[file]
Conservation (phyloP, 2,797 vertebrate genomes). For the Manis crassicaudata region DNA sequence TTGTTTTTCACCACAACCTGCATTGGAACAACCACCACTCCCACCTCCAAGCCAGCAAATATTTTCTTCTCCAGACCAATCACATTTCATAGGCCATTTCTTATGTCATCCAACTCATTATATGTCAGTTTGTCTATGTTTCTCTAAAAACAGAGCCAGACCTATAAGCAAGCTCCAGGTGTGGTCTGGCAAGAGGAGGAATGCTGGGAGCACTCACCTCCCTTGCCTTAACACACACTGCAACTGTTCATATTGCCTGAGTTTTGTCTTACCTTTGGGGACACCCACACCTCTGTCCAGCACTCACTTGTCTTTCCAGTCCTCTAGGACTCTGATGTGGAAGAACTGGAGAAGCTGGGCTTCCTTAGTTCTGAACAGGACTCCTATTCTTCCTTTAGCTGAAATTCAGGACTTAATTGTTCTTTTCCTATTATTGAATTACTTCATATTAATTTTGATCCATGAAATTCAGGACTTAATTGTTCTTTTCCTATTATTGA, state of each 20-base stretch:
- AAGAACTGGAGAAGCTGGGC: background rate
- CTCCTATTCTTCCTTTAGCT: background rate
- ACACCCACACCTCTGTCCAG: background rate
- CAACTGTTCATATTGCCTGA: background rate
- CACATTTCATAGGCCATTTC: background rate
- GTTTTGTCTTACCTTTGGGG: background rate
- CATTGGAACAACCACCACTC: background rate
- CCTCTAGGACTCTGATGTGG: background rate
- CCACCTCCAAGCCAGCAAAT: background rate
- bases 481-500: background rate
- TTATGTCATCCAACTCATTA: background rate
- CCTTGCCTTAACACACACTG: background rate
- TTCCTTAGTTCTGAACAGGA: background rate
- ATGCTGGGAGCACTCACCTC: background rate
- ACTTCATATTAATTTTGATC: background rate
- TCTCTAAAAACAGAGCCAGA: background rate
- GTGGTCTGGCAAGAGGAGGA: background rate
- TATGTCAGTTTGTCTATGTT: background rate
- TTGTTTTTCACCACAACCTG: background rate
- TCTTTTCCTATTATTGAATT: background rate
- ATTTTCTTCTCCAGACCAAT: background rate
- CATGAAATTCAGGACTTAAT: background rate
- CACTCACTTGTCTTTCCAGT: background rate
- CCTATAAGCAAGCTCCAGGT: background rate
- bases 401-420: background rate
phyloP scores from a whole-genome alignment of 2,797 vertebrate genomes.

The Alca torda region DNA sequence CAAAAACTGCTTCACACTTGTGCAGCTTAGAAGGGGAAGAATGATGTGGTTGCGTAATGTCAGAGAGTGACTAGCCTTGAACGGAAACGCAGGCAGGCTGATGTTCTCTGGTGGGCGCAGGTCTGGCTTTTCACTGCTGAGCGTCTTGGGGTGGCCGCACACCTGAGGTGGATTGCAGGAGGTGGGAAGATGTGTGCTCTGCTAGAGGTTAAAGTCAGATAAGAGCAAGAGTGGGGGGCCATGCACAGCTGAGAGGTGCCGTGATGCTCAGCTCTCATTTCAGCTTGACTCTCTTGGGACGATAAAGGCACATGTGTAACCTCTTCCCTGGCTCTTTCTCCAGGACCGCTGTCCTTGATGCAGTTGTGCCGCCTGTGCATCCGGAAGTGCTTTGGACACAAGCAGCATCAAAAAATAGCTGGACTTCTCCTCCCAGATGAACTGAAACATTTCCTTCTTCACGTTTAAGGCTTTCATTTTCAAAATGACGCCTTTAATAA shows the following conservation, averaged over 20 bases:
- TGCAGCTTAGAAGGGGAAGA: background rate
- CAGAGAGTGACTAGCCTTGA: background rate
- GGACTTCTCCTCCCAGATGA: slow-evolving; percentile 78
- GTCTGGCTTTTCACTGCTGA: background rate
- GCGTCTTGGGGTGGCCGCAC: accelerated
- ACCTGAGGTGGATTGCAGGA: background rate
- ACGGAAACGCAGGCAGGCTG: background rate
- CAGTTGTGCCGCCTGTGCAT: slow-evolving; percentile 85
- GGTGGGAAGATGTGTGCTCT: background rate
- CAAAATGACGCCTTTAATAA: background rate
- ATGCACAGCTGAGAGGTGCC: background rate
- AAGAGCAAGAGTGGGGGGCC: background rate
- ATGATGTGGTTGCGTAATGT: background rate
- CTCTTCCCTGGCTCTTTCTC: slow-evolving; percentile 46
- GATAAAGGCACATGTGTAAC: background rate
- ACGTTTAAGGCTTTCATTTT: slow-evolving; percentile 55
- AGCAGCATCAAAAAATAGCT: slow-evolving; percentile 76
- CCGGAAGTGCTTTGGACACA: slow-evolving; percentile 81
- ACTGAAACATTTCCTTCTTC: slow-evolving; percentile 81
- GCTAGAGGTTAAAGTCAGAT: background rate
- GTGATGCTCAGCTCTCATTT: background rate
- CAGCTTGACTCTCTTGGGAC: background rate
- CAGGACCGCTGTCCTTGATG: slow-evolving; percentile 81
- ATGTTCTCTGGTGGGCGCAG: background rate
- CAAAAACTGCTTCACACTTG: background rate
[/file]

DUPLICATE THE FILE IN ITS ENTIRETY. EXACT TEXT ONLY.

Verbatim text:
Conservation (phyloP, 2,797 vertebrate genomes). For the Manis crassicaudata region DNA sequence TTGTTTTTCACCACAACCTGCATTGGAACAACCACCACTCCCACCTCCAAGCCAGCAAATATTTTCTTCTCCAGACCAATCACATTTCATAGGCCATTTCTTATGTCATCCAACTCATTATATGTCAGTTTGTCTATGTTTCTCTAAAAACAGAGCCAGACCTATAAGCAAGCTCCAGGTGTGGTCTGGCAAGAGGAGGAATGCTGGGAGCACTCACCTCCCTTGCCTTAACACACACTGCAACTGTTCATATTGCCTGAGTTTTGTCTTACCTTTGGGGACACCCACACCTCTGTCCAGCACTCACTTGTCTTTCCAGTCCTCTAGGACTCTGATGTGGAAGAACTGGAGAAGCTGGGCTTCCTTAGTTCTGAACAGGACTCCTATTCTTCCTTTAGCTGAAATTCAGGACTTAATTGTTCTTTTCCTATTATTGAATTACTTCATATTAATTTTGATCCATGAAATTCAGGACTTAATTGTTCTTTTCCTATTATTGA, state of each 20-base stretch:
- AAGAACTGGAGAAGCTGGGC: background rate
- CTCCTATTCTTCCTTTAGCT: background rate
- ACACCCACACCTCTGTCCAG: background rate
- CAACTGTTCATATTGCCTGA: background rate
- CACATTTCATAGGCCATTTC: background rate
- GTTTTGTCTTACCTTTGGGG: background rate
- CATTGGAACAACCACCACTC: background rate
- CCTCTAGGACTCTGATGTGG: background rate
- CCACCTCCAAGCCAGCAAAT: background rate
- bases 481-500: background rate
- TTATGTCATCCAACTCATTA: background rate
- CCTTGCCTTAACACACACTG: background rate
- TTCCTTAGTTCTGAACAGGA: background rate
- ATGCTGGGAGCACTCACCTC: background rate
- ACTTCATATTAATTTTGATC: background rate
- TCTCTAAAAACAGAGCCAGA: background rate
- GTGGTCTGGCAAGAGGAGGA: background rate
- TATGTCAGTTTGTCTATGTT: background rate
- TTGTTTTTCACCACAACCTG: background rate
- TCTTTTCCTATTATTGAATT: background rate
- ATTTTCTTCTCCAGACCAAT: background rate
- CATGAAATTCAGGACTTAAT: background rate
- CACTCACTTGTCTTTCCAGT: background rate
- CCTATAAGCAAGCTCCAGGT: background rate
- bases 401-420: background rate
phyloP scores from a whole-genome alignment of 2,797 vertebrate genomes.

The Alca torda region DNA sequence CAAAAACTGCTTCACACTTGTGCAGCTTAGAAGGGGAAGAATGATGTGGTTGCGTAATGTCAGAGAGTGACTAGCCTTGAACGGAAACGCAGGCAGGCTGATGTTCTCTGGTGGGCGCAGGTCTGGCTTTTCACTGCTGAGCGTCTTGGGGTGGCCGCACACCTGAGGTGGATTGCAGGAGGTGGGAAGATGTGTGCTCTGCTAGAGGTTAAAGTCAGATAAGAGCAAGAGTGGGGGGCCATGCACAGCTGAGAGGTGCCGTGATGCTCAGCTCTCATTTCAGCTTGACTCTCTTGGGACGATAAAGGCACATGTGTAACCTCTTCCCTGGCTCTTTCTCCAGGACCGCTGTCCTTGATGCAGTTGTGCCGCCTGTGCATCCGGAAGTGCTTTGGACACAAGCAGCATCAAAAAATAGCTGGACTTCTCCTCCCAGATGAACTGAAACATTTCCTTCTTCACGTTTAAGGCTTTCATTTTCAAAATGACGCCTTTAATAA shows the following conservation, averaged over 20 bases:
- TGCAGCTTAGAAGGGGAAGA: background rate
- CAGAGAGTGACTAGCCTTGA: background rate
- GGACTTCTCCTCCCAGATGA: slow-evolving; percentile 78
- GTCTGGCTTTTCACTGCTGA: background rate
- GCGTCTTGGGGTGGCCGCAC: accelerated
- ACCTGAGGTGGATTGCAGGA: background rate
- ACGGAAACGCAGGCAGGCTG: background rate
- CAGTTGTGCCGCCTGTGCAT: slow-evolving; percentile 85
- GGTGGGAAGATGTGTGCTCT: background rate
- CAAAATGACGCCTTTAATAA: background rate
- ATGCACAGCTGAGAGGTGCC: background rate
- AAGAGCAAGAGTGGGGGGCC: background rate
- ATGATGTGGTTGCGTAATGT: background rate
- CTCTTCCCTGGCTCTTTCTC: slow-evolving; percentile 46
- GATAAAGGCACATGTGTAAC: background rate
- ACGTTTAAGGCTTTCATTTT: slow-evolving; percentile 55
- AGCAGCATCAAAAAATAGCT: slow-evolving; percentile 76
- CCGGAAGTGCTTTGGACACA: slow-evolving; percentile 81
- ACTGAAACATTTCCTTCTTC: slow-evolving; percentile 81
- GCTAGAGGTTAAAGTCAGAT: background rate
- GTGATGCTCAGCTCTCATTT: background rate
- CAGCTTGACTCTCTTGGGAC: background rate
- CAGGACCGCTGTCCTTGATG: slow-evolving; percentile 81
- ATGTTCTCTGGTGGGCGCAG: background rate
- CAAAAACTGCTTCACACTTG: background rate